In the article linked to in this entry's title Mark Schmitt, a writer for The Washington Monthly, argues that just like every political movement has a beginning, they also have an end, and the end of the tax revolt era is at hand. He points out that with what he calls the tax revolt era spanning 30 years, almost every politician in office has come of age during that period. This means that both Democrats and Republicans have been engaged in campaigns where the rate of taxation is an issue. Indeed, if contemporary conservatism was built around opposition to taxes, opposition to communism, and opposition to "big government", the only thing that may be left that is holding conservatives together in the issue of taxes.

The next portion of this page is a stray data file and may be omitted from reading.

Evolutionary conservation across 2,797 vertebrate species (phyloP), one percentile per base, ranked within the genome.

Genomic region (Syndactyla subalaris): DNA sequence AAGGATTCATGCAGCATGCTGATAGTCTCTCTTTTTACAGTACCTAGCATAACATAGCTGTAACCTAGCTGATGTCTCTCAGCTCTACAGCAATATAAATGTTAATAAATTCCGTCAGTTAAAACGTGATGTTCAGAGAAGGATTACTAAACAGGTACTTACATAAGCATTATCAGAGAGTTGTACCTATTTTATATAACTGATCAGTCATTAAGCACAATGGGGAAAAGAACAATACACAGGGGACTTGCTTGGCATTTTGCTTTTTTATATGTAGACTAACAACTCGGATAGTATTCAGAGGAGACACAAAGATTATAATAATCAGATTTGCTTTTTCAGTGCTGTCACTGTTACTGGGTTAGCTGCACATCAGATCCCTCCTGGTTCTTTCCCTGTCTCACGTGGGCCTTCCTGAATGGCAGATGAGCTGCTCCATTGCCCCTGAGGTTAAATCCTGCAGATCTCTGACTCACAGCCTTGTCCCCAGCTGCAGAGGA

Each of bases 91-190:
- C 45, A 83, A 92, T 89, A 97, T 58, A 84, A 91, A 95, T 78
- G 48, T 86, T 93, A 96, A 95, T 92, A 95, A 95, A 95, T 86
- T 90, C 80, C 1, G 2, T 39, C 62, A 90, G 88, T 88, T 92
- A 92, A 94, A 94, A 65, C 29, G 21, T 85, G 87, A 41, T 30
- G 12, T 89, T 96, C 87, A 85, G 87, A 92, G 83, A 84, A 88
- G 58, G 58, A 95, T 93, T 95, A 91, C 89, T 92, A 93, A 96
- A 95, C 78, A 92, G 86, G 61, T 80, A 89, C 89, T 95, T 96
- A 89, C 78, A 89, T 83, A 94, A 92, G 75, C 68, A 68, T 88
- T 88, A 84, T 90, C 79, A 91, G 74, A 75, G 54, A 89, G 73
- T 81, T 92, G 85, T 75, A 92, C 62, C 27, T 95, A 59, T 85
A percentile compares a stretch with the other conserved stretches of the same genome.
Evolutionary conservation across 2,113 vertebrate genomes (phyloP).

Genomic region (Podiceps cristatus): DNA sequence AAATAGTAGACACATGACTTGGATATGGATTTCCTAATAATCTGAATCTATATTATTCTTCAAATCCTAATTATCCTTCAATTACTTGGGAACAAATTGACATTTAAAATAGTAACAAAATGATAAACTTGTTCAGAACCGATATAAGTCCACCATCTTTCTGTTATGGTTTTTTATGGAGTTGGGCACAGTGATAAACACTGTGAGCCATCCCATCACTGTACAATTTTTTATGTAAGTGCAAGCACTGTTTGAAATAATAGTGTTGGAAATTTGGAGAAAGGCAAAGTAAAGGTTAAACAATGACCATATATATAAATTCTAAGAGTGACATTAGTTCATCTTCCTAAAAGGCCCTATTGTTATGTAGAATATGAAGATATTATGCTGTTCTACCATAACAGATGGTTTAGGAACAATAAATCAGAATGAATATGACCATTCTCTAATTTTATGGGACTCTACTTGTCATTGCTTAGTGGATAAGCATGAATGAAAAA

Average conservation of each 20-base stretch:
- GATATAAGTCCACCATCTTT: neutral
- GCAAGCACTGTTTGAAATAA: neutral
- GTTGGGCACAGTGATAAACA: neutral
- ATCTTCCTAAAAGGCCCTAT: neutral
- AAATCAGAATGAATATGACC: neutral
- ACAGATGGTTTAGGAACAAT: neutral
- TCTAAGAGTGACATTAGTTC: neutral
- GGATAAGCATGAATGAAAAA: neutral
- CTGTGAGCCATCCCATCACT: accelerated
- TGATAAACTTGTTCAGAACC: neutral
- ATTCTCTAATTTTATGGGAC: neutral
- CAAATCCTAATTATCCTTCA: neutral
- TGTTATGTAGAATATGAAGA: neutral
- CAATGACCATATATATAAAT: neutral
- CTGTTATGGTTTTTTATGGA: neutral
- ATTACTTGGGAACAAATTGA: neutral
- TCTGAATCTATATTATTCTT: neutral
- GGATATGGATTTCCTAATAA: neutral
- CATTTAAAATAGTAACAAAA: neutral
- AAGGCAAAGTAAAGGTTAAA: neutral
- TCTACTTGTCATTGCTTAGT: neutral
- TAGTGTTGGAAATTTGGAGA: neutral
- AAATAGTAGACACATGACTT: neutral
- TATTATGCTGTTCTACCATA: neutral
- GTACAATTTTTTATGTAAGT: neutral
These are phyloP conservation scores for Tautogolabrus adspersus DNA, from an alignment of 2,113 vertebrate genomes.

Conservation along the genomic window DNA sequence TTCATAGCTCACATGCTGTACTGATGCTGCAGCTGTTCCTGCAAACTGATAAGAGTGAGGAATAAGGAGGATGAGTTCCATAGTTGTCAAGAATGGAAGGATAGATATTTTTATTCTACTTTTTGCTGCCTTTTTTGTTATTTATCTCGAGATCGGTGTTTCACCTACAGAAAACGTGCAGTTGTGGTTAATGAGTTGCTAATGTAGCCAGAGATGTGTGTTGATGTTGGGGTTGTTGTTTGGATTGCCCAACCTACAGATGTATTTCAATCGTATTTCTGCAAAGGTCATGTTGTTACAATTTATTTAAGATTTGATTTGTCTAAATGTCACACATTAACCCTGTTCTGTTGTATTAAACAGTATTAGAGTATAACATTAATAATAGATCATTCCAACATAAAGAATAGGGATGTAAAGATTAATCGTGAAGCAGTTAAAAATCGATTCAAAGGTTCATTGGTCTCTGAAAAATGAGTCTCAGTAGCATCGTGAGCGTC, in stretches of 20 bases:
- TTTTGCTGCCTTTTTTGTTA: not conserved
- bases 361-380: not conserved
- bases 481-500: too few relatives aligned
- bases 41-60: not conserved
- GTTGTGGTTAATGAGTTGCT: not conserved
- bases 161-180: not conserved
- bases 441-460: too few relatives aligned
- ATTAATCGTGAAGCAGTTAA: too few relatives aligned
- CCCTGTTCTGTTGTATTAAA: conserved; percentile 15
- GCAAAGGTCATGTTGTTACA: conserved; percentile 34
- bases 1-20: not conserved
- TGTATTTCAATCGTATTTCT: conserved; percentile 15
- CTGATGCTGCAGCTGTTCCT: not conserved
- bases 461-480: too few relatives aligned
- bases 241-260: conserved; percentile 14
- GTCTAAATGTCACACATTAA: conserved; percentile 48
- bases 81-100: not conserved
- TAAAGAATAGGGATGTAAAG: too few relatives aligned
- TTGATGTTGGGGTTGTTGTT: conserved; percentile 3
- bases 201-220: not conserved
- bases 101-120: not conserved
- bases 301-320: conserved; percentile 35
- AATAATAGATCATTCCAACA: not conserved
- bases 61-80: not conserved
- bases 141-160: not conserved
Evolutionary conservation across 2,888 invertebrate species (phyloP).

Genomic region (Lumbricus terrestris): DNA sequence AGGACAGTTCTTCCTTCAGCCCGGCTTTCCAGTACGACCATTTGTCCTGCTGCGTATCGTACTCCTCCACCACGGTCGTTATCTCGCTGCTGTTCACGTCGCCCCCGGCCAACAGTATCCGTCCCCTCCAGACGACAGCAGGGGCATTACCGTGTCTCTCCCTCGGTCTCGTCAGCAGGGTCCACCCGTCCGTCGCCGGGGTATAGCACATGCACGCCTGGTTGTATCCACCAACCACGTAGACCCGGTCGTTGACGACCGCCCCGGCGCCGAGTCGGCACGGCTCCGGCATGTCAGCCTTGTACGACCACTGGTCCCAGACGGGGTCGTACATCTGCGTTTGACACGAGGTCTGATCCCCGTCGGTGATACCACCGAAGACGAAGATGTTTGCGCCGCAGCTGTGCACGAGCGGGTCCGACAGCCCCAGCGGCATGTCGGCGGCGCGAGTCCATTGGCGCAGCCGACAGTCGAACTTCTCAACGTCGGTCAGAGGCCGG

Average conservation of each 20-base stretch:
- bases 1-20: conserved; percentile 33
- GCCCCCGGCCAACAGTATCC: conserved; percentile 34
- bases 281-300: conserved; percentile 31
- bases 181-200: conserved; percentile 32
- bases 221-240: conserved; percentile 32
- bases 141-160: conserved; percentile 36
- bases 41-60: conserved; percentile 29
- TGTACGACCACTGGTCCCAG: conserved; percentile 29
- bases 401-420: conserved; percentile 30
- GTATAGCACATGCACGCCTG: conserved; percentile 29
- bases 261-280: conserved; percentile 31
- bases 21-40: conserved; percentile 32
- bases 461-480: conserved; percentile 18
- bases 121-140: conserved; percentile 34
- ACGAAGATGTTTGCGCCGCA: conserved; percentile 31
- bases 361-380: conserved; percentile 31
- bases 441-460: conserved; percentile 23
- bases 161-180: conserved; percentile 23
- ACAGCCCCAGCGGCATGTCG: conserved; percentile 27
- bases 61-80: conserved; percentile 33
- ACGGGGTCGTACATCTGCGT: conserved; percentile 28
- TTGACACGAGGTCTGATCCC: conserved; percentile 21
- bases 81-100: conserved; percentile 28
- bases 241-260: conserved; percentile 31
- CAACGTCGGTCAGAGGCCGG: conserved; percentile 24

Communism is no longer a viable political movement opposing the United States. The Bush Administration has pretty much demonstrated that conservatives don't mind "big government" as long as it makes their supporters wealthy. Campaigning on lowering taxes is about the only thing left for Republicans. If, however, the public is coming to the realization that taxes are necessary to provide services that taxpayers want, then the Republican Party could find itself without a winning issue. Now, wouldn't that just be a shame?